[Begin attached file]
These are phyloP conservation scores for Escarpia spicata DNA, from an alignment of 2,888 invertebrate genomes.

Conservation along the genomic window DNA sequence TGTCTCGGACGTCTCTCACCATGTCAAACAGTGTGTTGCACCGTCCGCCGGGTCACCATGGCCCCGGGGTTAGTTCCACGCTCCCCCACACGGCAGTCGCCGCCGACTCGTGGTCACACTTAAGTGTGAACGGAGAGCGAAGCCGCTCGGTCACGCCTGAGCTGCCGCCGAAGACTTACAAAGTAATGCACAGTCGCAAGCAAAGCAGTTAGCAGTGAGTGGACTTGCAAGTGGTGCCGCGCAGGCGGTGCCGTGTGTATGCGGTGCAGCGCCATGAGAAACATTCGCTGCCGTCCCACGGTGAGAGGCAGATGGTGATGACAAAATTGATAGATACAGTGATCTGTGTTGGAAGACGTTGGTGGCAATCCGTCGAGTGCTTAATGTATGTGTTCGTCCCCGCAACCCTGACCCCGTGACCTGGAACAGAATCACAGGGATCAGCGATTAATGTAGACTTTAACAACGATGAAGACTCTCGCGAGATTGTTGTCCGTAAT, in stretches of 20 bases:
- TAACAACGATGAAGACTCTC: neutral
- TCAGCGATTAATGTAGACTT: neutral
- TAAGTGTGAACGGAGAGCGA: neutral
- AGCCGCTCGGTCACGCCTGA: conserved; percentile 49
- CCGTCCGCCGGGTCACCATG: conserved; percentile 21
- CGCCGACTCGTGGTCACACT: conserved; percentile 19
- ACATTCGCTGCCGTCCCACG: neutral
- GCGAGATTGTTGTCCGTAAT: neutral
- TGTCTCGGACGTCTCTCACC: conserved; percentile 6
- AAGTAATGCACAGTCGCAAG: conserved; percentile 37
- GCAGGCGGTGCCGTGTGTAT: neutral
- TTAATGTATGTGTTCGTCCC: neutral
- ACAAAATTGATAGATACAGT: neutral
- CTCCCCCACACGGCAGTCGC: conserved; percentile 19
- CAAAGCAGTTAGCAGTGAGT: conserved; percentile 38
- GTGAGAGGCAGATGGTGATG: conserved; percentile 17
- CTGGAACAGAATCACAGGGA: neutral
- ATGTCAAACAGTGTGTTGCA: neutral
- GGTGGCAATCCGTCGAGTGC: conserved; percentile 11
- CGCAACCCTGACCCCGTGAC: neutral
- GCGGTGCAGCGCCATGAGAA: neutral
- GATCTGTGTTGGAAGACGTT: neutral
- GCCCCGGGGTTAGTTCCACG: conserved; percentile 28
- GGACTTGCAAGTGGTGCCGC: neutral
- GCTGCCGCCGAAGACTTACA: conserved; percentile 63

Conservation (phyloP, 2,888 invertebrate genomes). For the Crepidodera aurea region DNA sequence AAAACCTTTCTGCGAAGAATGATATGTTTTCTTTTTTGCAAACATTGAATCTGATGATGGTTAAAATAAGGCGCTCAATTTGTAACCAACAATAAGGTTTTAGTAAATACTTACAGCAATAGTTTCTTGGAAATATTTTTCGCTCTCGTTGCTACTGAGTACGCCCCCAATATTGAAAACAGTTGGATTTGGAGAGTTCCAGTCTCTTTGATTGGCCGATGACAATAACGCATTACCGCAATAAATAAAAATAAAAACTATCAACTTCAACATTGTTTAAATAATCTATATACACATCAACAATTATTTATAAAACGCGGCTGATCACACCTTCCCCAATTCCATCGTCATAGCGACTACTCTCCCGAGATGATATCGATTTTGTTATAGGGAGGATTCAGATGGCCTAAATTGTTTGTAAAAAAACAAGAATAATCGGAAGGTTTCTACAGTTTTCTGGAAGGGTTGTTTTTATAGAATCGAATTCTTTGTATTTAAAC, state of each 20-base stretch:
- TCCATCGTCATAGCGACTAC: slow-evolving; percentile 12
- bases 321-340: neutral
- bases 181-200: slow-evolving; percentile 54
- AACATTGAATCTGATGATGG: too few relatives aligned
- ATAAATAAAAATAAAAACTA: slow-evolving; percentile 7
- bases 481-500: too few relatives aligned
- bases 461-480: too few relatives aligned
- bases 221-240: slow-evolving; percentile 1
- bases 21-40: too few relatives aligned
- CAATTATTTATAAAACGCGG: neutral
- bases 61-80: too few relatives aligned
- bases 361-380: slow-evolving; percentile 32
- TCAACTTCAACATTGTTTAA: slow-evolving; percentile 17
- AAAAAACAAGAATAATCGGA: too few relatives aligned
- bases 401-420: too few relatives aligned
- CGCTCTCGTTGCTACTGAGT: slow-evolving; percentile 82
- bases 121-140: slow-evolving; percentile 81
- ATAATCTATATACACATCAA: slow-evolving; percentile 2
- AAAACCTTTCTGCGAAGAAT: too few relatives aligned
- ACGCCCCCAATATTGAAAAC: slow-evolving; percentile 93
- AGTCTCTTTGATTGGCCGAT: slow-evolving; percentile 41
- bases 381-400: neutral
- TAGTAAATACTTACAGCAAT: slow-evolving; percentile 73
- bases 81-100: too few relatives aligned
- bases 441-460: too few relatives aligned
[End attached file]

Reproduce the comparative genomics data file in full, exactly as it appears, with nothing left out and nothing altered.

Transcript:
These are phyloP conservation scores for Escarpia spicata DNA, from an alignment of 2,888 invertebrate genomes.

Conservation along the genomic window DNA sequence TGTCTCGGACGTCTCTCACCATGTCAAACAGTGTGTTGCACCGTCCGCCGGGTCACCATGGCCCCGGGGTTAGTTCCACGCTCCCCCACACGGCAGTCGCCGCCGACTCGTGGTCACACTTAAGTGTGAACGGAGAGCGAAGCCGCTCGGTCACGCCTGAGCTGCCGCCGAAGACTTACAAAGTAATGCACAGTCGCAAGCAAAGCAGTTAGCAGTGAGTGGACTTGCAAGTGGTGCCGCGCAGGCGGTGCCGTGTGTATGCGGTGCAGCGCCATGAGAAACATTCGCTGCCGTCCCACGGTGAGAGGCAGATGGTGATGACAAAATTGATAGATACAGTGATCTGTGTTGGAAGACGTTGGTGGCAATCCGTCGAGTGCTTAATGTATGTGTTCGTCCCCGCAACCCTGACCCCGTGACCTGGAACAGAATCACAGGGATCAGCGATTAATGTAGACTTTAACAACGATGAAGACTCTCGCGAGATTGTTGTCCGTAAT, in stretches of 20 bases:
- TAACAACGATGAAGACTCTC: neutral
- TCAGCGATTAATGTAGACTT: neutral
- TAAGTGTGAACGGAGAGCGA: neutral
- AGCCGCTCGGTCACGCCTGA: conserved; percentile 49
- CCGTCCGCCGGGTCACCATG: conserved; percentile 21
- CGCCGACTCGTGGTCACACT: conserved; percentile 19
- ACATTCGCTGCCGTCCCACG: neutral
- GCGAGATTGTTGTCCGTAAT: neutral
- TGTCTCGGACGTCTCTCACC: conserved; percentile 6
- AAGTAATGCACAGTCGCAAG: conserved; percentile 37
- GCAGGCGGTGCCGTGTGTAT: neutral
- TTAATGTATGTGTTCGTCCC: neutral
- ACAAAATTGATAGATACAGT: neutral
- CTCCCCCACACGGCAGTCGC: conserved; percentile 19
- CAAAGCAGTTAGCAGTGAGT: conserved; percentile 38
- GTGAGAGGCAGATGGTGATG: conserved; percentile 17
- CTGGAACAGAATCACAGGGA: neutral
- ATGTCAAACAGTGTGTTGCA: neutral
- GGTGGCAATCCGTCGAGTGC: conserved; percentile 11
- CGCAACCCTGACCCCGTGAC: neutral
- GCGGTGCAGCGCCATGAGAA: neutral
- GATCTGTGTTGGAAGACGTT: neutral
- GCCCCGGGGTTAGTTCCACG: conserved; percentile 28
- GGACTTGCAAGTGGTGCCGC: neutral
- GCTGCCGCCGAAGACTTACA: conserved; percentile 63

Conservation (phyloP, 2,888 invertebrate genomes). For the Crepidodera aurea region DNA sequence AAAACCTTTCTGCGAAGAATGATATGTTTTCTTTTTTGCAAACATTGAATCTGATGATGGTTAAAATAAGGCGCTCAATTTGTAACCAACAATAAGGTTTTAGTAAATACTTACAGCAATAGTTTCTTGGAAATATTTTTCGCTCTCGTTGCTACTGAGTACGCCCCCAATATTGAAAACAGTTGGATTTGGAGAGTTCCAGTCTCTTTGATTGGCCGATGACAATAACGCATTACCGCAATAAATAAAAATAAAAACTATCAACTTCAACATTGTTTAAATAATCTATATACACATCAACAATTATTTATAAAACGCGGCTGATCACACCTTCCCCAATTCCATCGTCATAGCGACTACTCTCCCGAGATGATATCGATTTTGTTATAGGGAGGATTCAGATGGCCTAAATTGTTTGTAAAAAAACAAGAATAATCGGAAGGTTTCTACAGTTTTCTGGAAGGGTTGTTTTTATAGAATCGAATTCTTTGTATTTAAAC, state of each 20-base stretch:
- TCCATCGTCATAGCGACTAC: slow-evolving; percentile 12
- bases 321-340: neutral
- bases 181-200: slow-evolving; percentile 54
- AACATTGAATCTGATGATGG: too few relatives aligned
- ATAAATAAAAATAAAAACTA: slow-evolving; percentile 7
- bases 481-500: too few relatives aligned
- bases 461-480: too few relatives aligned
- bases 221-240: slow-evolving; percentile 1
- bases 21-40: too few relatives aligned
- CAATTATTTATAAAACGCGG: neutral
- bases 61-80: too few relatives aligned
- bases 361-380: slow-evolving; percentile 32
- TCAACTTCAACATTGTTTAA: slow-evolving; percentile 17
- AAAAAACAAGAATAATCGGA: too few relatives aligned
- bases 401-420: too few relatives aligned
- CGCTCTCGTTGCTACTGAGT: slow-evolving; percentile 82
- bases 121-140: slow-evolving; percentile 81
- ATAATCTATATACACATCAA: slow-evolving; percentile 2
- AAAACCTTTCTGCGAAGAAT: too few relatives aligned
- ACGCCCCCAATATTGAAAAC: slow-evolving; percentile 93
- AGTCTCTTTGATTGGCCGAT: slow-evolving; percentile 41
- bases 381-400: neutral
- TAGTAAATACTTACAGCAAT: slow-evolving; percentile 73
- bases 81-100: too few relatives aligned
- bases 441-460: too few relatives aligned